An obvious solution for assigning fragile modifications to precise amino acids is the application of electron-transfer dissociation (ETD). Indeed, Mikesh et al. demonstrated that the method may work for sulfopeptides, albeit the synthetic peptide analyzed was modified on a Ser residue . However, more frequently than not, sulfation works against forming a precursor ion of sufficient charge density. One can expect that most tryptic sulfopeptides will be detected as doubly charged ions. Doubly charged precursor ions may produce sufficient information for modification site assignment as illustrated by Figure 9.2. At the same time, in most cases - unless a peptide features “reasonable” charge density - the resulting ETD spectra will not be informative enough even for peptide identification , with longer or multiply modified sulfopep- tides most likely fitting this category.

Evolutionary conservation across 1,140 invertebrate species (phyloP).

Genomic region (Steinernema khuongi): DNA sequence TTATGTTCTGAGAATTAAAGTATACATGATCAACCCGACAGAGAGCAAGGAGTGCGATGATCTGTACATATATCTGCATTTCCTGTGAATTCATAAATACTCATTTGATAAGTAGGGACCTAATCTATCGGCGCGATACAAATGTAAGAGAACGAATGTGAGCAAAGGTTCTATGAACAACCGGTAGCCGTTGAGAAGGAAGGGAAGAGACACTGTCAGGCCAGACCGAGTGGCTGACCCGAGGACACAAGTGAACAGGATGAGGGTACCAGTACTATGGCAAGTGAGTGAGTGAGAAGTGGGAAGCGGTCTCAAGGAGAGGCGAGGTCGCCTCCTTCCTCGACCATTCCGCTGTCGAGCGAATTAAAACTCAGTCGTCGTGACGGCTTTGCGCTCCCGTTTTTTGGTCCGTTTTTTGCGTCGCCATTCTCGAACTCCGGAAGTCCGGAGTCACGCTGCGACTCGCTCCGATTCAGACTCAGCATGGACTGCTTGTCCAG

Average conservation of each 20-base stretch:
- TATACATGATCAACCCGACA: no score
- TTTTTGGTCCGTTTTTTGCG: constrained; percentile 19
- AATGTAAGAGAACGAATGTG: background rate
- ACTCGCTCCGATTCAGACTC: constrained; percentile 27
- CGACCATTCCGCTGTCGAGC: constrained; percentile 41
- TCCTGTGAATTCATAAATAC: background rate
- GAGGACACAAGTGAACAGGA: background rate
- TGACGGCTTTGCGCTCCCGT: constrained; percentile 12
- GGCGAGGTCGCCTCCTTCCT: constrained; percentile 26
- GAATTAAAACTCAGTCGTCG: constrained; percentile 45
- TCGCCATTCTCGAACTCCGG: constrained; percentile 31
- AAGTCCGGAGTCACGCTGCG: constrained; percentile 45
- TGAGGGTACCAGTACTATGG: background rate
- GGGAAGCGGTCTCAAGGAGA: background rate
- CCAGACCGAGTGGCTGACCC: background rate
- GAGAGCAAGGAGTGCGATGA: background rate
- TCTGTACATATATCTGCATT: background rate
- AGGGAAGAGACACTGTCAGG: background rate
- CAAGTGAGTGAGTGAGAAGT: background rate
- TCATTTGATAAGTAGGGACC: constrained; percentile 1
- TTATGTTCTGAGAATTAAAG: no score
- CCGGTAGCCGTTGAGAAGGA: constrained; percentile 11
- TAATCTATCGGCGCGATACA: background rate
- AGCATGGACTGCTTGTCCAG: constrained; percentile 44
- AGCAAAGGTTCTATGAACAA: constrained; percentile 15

Since sulfopeptides form negative ions with relatively high efficiency, especially with multiple modifications, some research groups turned to this direction when searching for alternative solutions. Hersberger and Hakansson described sulfopeptide fragmentation in negative ion CID, electron detachment dissociation (EDD), negative ETD (NETD), and negative ion mode ECD (niECD) . In EDD, radical, charge-reduced ions are formed using a high-energy electron beam hitting multiply charged negative ions. Fragmentation occurs along the peptide backbone, between the a-carbons and the carbonyl groups, resulting in a* and x-ion formation, and, crucially, leaving the side chains intact. In the negative variation of ETD (NETD), the multiply charged anion transfers an electron to an acceptor molecule, eventually leading to the same type of fragmentation as in EDD. These methods suffer from the same problem as ETD: producing high charge density negative ions is more difficult than achieving the same in positive mode. Thus, these methods do not offer real solution. On the other hand, niECD produces charge-increased precursor ions via triggering electron capture by irradiating peptide anions with lower-energy electrons. In these multiply charged peptide radicals, the fragmentation occurs between the amino group and the a-carbon, producing primarily c' and z* ions, while retaining the sulfate modification (Figure 9.3). While this method may yield more extensive sequence cover-